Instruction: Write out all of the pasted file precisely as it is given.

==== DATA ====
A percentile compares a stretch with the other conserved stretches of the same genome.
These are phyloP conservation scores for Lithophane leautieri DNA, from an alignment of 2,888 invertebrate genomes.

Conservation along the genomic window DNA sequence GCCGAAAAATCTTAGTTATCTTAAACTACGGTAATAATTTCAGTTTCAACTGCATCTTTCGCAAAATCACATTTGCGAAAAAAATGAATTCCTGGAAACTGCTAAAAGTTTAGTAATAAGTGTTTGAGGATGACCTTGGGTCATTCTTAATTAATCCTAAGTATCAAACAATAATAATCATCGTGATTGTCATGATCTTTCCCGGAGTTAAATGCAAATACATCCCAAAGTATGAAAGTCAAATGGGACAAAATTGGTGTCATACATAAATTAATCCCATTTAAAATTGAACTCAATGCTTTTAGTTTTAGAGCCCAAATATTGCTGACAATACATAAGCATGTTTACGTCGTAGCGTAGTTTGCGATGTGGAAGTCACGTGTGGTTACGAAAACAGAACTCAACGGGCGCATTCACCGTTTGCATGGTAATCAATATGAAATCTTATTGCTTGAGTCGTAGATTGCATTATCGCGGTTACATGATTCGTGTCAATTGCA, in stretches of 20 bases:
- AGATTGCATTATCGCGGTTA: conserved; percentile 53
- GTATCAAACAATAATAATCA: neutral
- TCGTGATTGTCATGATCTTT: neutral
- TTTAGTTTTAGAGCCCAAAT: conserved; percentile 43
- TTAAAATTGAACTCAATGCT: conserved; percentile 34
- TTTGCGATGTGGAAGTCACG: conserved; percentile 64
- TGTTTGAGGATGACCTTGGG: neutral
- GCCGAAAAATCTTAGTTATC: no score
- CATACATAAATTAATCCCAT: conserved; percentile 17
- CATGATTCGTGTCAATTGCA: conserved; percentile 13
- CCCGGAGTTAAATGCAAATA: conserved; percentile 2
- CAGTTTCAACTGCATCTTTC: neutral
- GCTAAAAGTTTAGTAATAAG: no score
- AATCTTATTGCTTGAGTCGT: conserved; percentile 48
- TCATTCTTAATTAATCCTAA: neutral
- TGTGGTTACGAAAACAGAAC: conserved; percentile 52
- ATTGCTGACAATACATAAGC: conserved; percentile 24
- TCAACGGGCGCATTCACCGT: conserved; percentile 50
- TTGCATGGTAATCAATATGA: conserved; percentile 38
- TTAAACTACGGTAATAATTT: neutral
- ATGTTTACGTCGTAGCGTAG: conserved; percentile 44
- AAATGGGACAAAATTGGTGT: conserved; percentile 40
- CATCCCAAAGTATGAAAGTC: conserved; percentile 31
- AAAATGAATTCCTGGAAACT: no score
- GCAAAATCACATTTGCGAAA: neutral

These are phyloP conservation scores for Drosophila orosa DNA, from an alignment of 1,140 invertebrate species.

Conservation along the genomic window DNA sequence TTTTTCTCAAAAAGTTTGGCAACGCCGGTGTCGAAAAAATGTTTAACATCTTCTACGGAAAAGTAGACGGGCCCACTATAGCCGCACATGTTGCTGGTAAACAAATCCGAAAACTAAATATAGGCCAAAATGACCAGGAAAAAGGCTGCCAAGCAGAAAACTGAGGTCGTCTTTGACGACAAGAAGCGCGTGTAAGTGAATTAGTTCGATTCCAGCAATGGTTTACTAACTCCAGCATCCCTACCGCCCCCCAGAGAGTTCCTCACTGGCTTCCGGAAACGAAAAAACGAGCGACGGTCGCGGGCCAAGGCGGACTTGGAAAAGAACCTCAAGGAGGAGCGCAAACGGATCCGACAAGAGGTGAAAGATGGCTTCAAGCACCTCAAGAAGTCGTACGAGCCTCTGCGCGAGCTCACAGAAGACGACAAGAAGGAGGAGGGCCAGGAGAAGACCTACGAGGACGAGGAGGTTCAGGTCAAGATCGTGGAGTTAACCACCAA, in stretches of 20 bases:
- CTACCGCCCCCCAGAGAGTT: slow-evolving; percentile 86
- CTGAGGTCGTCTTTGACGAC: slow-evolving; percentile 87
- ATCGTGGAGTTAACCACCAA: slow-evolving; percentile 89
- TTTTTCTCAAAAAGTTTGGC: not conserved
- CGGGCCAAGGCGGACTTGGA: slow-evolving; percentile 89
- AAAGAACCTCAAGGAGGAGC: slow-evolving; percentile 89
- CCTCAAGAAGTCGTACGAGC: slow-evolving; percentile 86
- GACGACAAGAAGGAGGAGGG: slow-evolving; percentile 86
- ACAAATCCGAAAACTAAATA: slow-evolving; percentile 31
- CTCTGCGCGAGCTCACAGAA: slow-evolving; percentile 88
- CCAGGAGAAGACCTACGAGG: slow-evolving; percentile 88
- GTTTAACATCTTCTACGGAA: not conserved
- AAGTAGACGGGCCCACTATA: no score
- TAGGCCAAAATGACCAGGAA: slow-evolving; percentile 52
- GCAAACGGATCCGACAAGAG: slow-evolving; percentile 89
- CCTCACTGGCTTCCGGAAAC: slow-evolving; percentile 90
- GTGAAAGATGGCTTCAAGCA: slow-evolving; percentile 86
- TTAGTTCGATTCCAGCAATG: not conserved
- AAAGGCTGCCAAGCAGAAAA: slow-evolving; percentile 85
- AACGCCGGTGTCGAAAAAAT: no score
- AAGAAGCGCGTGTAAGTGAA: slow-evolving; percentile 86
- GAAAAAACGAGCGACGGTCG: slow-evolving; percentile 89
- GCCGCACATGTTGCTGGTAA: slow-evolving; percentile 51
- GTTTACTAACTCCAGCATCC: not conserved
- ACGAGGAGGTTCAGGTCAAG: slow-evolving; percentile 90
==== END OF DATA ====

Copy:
A percentile compares a stretch with the other conserved stretches of the same genome.
These are phyloP conservation scores for Lithophane leautieri DNA, from an alignment of 2,888 invertebrate genomes.

Conservation along the genomic window DNA sequence GCCGAAAAATCTTAGTTATCTTAAACTACGGTAATAATTTCAGTTTCAACTGCATCTTTCGCAAAATCACATTTGCGAAAAAAATGAATTCCTGGAAACTGCTAAAAGTTTAGTAATAAGTGTTTGAGGATGACCTTGGGTCATTCTTAATTAATCCTAAGTATCAAACAATAATAATCATCGTGATTGTCATGATCTTTCCCGGAGTTAAATGCAAATACATCCCAAAGTATGAAAGTCAAATGGGACAAAATTGGTGTCATACATAAATTAATCCCATTTAAAATTGAACTCAATGCTTTTAGTTTTAGAGCCCAAATATTGCTGACAATACATAAGCATGTTTACGTCGTAGCGTAGTTTGCGATGTGGAAGTCACGTGTGGTTACGAAAACAGAACTCAACGGGCGCATTCACCGTTTGCATGGTAATCAATATGAAATCTTATTGCTTGAGTCGTAGATTGCATTATCGCGGTTACATGATTCGTGTCAATTGCA, in stretches of 20 bases:
- AGATTGCATTATCGCGGTTA: conserved; percentile 53
- GTATCAAACAATAATAATCA: neutral
- TCGTGATTGTCATGATCTTT: neutral
- TTTAGTTTTAGAGCCCAAAT: conserved; percentile 43
- TTAAAATTGAACTCAATGCT: conserved; percentile 34
- TTTGCGATGTGGAAGTCACG: conserved; percentile 64
- TGTTTGAGGATGACCTTGGG: neutral
- GCCGAAAAATCTTAGTTATC: no score
- CATACATAAATTAATCCCAT: conserved; percentile 17
- CATGATTCGTGTCAATTGCA: conserved; percentile 13
- CCCGGAGTTAAATGCAAATA: conserved; percentile 2
- CAGTTTCAACTGCATCTTTC: neutral
- GCTAAAAGTTTAGTAATAAG: no score
- AATCTTATTGCTTGAGTCGT: conserved; percentile 48
- TCATTCTTAATTAATCCTAA: neutral
- TGTGGTTACGAAAACAGAAC: conserved; percentile 52
- ATTGCTGACAATACATAAGC: conserved; percentile 24
- TCAACGGGCGCATTCACCGT: conserved; percentile 50
- TTGCATGGTAATCAATATGA: conserved; percentile 38
- TTAAACTACGGTAATAATTT: neutral
- ATGTTTACGTCGTAGCGTAG: conserved; percentile 44
- AAATGGGACAAAATTGGTGT: conserved; percentile 40
- CATCCCAAAGTATGAAAGTC: conserved; percentile 31
- AAAATGAATTCCTGGAAACT: no score
- GCAAAATCACATTTGCGAAA: neutral

These are phyloP conservation scores for Drosophila orosa DNA, from an alignment of 1,140 invertebrate species.

Conservation along the genomic window DNA sequence TTTTTCTCAAAAAGTTTGGCAACGCCGGTGTCGAAAAAATGTTTAACATCTTCTACGGAAAAGTAGACGGGCCCACTATAGCCGCACATGTTGCTGGTAAACAAATCCGAAAACTAAATATAGGCCAAAATGACCAGGAAAAAGGCTGCCAAGCAGAAAACTGAGGTCGTCTTTGACGACAAGAAGCGCGTGTAAGTGAATTAGTTCGATTCCAGCAATGGTTTACTAACTCCAGCATCCCTACCGCCCCCCAGAGAGTTCCTCACTGGCTTCCGGAAACGAAAAAACGAGCGACGGTCGCGGGCCAAGGCGGACTTGGAAAAGAACCTCAAGGAGGAGCGCAAACGGATCCGACAAGAGGTGAAAGATGGCTTCAAGCACCTCAAGAAGTCGTACGAGCCTCTGCGCGAGCTCACAGAAGACGACAAGAAGGAGGAGGGCCAGGAGAAGACCTACGAGGACGAGGAGGTTCAGGTCAAGATCGTGGAGTTAACCACCAA, in stretches of 20 bases:
- CTACCGCCCCCCAGAGAGTT: slow-evolving; percentile 86
- CTGAGGTCGTCTTTGACGAC: slow-evolving; percentile 87
- ATCGTGGAGTTAACCACCAA: slow-evolving; percentile 89
- TTTTTCTCAAAAAGTTTGGC: not conserved
- CGGGCCAAGGCGGACTTGGA: slow-evolving; percentile 89
- AAAGAACCTCAAGGAGGAGC: slow-evolving; percentile 89
- CCTCAAGAAGTCGTACGAGC: slow-evolving; percentile 86
- GACGACAAGAAGGAGGAGGG: slow-evolving; percentile 86
- ACAAATCCGAAAACTAAATA: slow-evolving; percentile 31
- CTCTGCGCGAGCTCACAGAA: slow-evolving; percentile 88
- CCAGGAGAAGACCTACGAGG: slow-evolving; percentile 88
- GTTTAACATCTTCTACGGAA: not conserved
- AAGTAGACGGGCCCACTATA: no score
- TAGGCCAAAATGACCAGGAA: slow-evolving; percentile 52
- GCAAACGGATCCGACAAGAG: slow-evolving; percentile 89
- CCTCACTGGCTTCCGGAAAC: slow-evolving; percentile 90
- GTGAAAGATGGCTTCAAGCA: slow-evolving; percentile 86
- TTAGTTCGATTCCAGCAATG: not conserved
- AAAGGCTGCCAAGCAGAAAA: slow-evolving; percentile 85
- AACGCCGGTGTCGAAAAAAT: no score
- AAGAAGCGCGTGTAAGTGAA: slow-evolving; percentile 86
- GAAAAAACGAGCGACGGTCG: slow-evolving; percentile 89
- GCCGCACATGTTGCTGGTAA: slow-evolving; percentile 51
- GTTTACTAACTCCAGCATCC: not conserved
- ACGAGGAGGTTCAGGTCAAG: slow-evolving; percentile 90